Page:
Tom Courtenay: Yeah, but well you have to ask Andrew why he took it out. I suppose the thing is that he did fall in love again and when they talk about their time together, they dance, go upstairs, is to recapture his youth with his wife and push the girl in the ice aside. Finally he seems to manage to, but I wonder if afterwards he doesn’t have to go to Switzerland and just kinda say goodbye. But it is such a haunting thing. This is what haunted Andrew when he read the story and in his imagination got such a wonderful idea somehow that because of global warming the snow retreated and they somehow managed to see the body. It was haunting.
MOVIEMOVESME: What is your interpretation of the anniversary scene when Geoff acts like nothing has happened?
Tom Courtenay: Well, because he’s gone so far one way, then he has to go the other way. What I found in the script, as Andrew said how movingly he speaks. But I never thought it was till I did it. And when I did it then I got very moved. Andrew shot it in a very special way, there’s no editing. We shot it many times when the shot was on and Kate was listening, but didn’t use any of them. He’s got Kate in the shot beside me but all that speech is my timing, my little jokes, when I stop when I’m upset, the camera never interferes with that process, he leaves it entirely to me, which was very exciting when I saw that. The first time I did it, I was very emotional, it was a wide shot and I was like, “Oh no, I’m wasting my emotion.” But I had emotion every time I did it and I didn’t plan to have it, just had it and I didn’t pretend to have it. If the emotion dries up, you have to do the scene in a different way. Fortunately it didn’t dry up. Sometimes I had to stop it, make a little joke in order to carry on!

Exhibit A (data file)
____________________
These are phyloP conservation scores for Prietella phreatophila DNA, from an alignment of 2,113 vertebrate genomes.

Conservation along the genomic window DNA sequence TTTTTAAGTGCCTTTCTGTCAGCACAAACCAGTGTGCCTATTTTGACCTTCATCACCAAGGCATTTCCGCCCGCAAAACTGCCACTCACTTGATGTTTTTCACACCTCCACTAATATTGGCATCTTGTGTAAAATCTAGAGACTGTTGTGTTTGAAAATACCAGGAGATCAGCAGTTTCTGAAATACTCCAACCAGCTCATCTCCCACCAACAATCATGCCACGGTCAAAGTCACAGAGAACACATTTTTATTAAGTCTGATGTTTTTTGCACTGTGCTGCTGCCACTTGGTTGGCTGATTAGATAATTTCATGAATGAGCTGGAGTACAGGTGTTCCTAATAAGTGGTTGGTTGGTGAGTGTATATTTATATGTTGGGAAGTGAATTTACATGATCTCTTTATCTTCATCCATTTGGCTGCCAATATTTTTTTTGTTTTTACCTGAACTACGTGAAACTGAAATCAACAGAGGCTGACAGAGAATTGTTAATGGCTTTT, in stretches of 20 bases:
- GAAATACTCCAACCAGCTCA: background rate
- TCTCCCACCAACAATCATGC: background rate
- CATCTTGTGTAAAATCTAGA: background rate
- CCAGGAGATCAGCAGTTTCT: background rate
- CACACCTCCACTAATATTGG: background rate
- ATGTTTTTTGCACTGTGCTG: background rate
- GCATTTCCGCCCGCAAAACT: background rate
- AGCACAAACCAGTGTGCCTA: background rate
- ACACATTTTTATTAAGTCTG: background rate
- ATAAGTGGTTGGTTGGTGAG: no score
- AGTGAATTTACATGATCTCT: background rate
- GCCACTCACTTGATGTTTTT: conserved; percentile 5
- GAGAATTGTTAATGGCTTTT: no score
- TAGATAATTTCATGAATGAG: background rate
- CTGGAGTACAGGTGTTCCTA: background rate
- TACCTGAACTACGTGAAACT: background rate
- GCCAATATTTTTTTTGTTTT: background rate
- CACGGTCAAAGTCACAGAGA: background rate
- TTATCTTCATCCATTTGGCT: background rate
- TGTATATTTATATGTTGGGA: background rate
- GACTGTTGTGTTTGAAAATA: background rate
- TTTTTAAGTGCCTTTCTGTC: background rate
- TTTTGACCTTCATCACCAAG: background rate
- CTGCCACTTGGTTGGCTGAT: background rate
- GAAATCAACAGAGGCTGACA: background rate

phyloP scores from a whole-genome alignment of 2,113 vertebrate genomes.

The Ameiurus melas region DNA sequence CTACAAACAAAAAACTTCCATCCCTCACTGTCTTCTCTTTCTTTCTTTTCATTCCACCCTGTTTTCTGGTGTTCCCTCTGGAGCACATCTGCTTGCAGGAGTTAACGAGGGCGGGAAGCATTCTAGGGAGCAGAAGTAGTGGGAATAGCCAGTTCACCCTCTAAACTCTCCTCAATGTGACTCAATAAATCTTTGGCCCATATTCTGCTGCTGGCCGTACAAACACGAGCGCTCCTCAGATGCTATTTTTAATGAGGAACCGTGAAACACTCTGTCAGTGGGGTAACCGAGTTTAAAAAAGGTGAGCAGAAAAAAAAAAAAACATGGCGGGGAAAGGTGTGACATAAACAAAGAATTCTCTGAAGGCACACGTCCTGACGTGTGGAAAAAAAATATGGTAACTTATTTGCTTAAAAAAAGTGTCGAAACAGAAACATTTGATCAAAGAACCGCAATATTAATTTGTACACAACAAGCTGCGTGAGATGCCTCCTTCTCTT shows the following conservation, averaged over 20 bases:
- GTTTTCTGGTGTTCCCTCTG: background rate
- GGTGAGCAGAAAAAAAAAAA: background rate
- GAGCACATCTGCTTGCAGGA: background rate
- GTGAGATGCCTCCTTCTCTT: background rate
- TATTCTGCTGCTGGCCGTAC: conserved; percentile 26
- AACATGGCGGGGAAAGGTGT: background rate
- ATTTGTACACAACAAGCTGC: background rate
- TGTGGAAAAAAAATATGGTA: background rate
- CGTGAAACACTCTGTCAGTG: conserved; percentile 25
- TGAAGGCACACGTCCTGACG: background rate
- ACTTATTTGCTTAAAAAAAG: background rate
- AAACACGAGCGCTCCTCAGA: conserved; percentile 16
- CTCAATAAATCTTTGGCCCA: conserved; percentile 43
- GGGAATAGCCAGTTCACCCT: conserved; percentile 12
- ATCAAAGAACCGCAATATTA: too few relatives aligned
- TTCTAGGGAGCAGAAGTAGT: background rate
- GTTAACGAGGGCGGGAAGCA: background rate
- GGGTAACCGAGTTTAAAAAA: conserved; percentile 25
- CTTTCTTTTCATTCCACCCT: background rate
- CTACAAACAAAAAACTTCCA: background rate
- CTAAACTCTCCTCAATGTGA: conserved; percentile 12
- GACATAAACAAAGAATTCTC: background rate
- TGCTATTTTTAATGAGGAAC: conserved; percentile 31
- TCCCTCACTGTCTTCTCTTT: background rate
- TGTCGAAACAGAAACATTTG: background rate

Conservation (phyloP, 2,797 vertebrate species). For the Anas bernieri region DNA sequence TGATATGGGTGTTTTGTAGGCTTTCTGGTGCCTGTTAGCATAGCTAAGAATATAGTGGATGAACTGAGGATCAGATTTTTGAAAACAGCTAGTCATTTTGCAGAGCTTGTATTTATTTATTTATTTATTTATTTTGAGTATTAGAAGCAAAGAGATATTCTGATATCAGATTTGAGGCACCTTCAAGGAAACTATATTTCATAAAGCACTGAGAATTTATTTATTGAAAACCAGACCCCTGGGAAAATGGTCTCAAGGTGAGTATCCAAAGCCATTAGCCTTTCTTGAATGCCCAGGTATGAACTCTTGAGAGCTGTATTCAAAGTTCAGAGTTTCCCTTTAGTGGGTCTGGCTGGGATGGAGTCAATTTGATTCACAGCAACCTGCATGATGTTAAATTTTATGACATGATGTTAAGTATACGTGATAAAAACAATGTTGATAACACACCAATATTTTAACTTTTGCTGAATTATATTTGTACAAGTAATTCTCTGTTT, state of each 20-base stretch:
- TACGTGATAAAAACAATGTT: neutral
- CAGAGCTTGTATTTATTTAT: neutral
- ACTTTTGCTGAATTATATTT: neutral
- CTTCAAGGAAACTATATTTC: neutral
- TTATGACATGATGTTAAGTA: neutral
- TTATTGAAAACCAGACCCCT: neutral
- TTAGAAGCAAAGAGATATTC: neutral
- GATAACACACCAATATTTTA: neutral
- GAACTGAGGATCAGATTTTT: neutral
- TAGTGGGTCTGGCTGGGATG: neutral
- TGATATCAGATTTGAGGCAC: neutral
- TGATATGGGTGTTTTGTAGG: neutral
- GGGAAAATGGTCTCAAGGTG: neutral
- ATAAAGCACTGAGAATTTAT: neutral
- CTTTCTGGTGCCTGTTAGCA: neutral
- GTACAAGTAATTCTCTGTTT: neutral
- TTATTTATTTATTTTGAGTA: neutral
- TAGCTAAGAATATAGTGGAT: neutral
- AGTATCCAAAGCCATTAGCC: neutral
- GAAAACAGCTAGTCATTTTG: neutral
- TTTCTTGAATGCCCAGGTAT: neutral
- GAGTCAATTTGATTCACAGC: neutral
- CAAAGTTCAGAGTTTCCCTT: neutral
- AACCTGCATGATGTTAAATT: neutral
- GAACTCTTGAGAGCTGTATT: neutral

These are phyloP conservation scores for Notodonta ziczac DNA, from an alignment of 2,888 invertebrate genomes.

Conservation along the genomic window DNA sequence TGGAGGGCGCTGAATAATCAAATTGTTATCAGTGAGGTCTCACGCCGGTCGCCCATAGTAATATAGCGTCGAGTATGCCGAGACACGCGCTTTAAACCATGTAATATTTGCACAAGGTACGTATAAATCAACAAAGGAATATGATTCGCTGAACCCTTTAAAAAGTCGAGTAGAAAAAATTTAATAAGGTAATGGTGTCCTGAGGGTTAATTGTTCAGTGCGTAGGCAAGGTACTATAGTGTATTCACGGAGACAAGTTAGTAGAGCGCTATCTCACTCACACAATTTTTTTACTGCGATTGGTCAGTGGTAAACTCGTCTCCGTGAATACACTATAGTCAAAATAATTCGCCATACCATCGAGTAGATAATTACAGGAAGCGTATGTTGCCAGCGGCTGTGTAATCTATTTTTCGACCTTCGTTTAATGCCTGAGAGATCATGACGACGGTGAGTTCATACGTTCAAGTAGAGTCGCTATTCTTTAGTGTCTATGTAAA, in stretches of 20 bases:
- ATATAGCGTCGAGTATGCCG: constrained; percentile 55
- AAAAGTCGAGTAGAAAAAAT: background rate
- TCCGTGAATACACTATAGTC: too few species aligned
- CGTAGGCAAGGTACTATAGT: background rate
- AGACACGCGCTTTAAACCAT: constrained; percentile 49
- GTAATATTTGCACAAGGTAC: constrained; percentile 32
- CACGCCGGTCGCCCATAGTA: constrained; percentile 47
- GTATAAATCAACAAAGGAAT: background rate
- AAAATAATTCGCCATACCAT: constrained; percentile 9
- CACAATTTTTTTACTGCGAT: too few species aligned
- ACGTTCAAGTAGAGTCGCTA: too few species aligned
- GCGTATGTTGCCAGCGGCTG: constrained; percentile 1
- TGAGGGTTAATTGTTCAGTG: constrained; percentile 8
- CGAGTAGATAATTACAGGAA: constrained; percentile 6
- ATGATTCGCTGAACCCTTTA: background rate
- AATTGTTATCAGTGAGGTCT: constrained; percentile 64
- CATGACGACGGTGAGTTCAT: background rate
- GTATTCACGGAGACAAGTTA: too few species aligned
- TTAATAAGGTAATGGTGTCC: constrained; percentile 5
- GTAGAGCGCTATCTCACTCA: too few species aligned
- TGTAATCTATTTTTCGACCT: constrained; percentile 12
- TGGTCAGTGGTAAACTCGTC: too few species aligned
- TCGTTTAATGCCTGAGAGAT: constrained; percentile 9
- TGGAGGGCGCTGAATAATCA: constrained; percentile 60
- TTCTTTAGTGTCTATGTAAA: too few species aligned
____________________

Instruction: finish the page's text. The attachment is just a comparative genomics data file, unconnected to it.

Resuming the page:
MOVIEMOVESME: How would you comment on Kate’s reaction, while you as Geoff observing her?
Tom Courtenay: As my wife said, there’s no blame, you can’t blame him for feeling the way he did and of course it does take a toll on his wife. That we see with Charlotte. The way she turns away in the end, that’s good. Rather than all lovey-dovey, I think the uncertainty of the end, what’ll happen to them is good, and all true to life.